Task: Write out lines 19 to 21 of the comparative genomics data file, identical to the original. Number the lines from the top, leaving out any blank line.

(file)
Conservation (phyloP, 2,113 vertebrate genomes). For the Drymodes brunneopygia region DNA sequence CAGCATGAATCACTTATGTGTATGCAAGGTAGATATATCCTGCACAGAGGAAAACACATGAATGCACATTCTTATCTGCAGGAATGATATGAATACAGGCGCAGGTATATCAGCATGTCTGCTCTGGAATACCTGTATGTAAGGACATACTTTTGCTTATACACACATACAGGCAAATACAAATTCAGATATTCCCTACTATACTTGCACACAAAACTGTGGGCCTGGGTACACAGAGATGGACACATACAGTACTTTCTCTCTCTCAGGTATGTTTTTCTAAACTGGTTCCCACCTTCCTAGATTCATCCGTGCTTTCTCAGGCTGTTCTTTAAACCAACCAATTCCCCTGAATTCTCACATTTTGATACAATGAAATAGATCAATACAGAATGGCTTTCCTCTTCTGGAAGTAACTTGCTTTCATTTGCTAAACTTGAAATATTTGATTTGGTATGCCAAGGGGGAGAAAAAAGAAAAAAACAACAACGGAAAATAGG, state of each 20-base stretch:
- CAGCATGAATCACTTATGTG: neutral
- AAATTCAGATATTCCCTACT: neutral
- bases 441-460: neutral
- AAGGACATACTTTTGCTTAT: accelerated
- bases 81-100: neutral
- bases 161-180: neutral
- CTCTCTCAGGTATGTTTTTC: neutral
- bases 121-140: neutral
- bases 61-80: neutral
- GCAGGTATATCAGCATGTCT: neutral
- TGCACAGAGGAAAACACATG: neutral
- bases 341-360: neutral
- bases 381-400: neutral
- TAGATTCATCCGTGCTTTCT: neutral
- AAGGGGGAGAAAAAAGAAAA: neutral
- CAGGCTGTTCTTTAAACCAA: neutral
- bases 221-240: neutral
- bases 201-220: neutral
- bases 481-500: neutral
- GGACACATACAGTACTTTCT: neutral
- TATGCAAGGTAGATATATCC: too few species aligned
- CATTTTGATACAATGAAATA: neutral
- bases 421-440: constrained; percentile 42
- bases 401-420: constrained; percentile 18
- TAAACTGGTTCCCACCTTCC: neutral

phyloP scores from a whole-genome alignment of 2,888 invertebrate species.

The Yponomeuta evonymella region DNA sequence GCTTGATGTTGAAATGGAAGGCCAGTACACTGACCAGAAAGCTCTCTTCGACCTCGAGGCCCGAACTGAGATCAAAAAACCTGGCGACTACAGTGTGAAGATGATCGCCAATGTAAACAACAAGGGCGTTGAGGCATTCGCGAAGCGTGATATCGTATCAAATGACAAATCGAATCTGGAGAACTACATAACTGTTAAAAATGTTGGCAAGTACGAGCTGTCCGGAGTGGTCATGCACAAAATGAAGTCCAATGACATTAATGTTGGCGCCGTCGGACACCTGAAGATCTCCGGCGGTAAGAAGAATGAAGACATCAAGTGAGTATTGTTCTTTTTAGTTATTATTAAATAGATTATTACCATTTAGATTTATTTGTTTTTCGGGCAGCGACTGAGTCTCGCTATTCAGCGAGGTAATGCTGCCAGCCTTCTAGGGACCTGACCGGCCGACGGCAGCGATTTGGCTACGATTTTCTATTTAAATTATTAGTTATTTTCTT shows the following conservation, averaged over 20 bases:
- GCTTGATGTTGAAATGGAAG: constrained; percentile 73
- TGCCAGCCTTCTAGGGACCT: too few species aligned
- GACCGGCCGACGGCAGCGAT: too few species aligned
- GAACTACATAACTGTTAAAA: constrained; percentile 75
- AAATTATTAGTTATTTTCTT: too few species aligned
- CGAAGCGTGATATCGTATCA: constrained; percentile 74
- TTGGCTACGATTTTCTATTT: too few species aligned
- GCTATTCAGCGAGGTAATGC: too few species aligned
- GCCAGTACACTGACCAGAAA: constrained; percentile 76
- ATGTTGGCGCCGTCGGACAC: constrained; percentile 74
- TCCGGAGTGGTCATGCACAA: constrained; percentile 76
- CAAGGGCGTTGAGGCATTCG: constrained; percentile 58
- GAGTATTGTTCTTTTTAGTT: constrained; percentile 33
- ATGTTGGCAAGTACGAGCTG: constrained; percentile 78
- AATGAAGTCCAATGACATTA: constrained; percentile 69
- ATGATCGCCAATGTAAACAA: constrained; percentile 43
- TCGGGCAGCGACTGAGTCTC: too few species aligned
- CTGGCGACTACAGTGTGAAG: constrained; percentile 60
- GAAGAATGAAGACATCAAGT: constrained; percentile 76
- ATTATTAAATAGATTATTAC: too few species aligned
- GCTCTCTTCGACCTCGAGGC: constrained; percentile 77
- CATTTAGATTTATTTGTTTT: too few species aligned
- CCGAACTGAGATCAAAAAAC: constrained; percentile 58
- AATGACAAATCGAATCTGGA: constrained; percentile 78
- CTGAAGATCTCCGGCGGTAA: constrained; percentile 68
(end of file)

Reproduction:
- bases 201-220: neutral
- bases 481-500: neutral
- GGACACATACAGTACTTTCT: neutral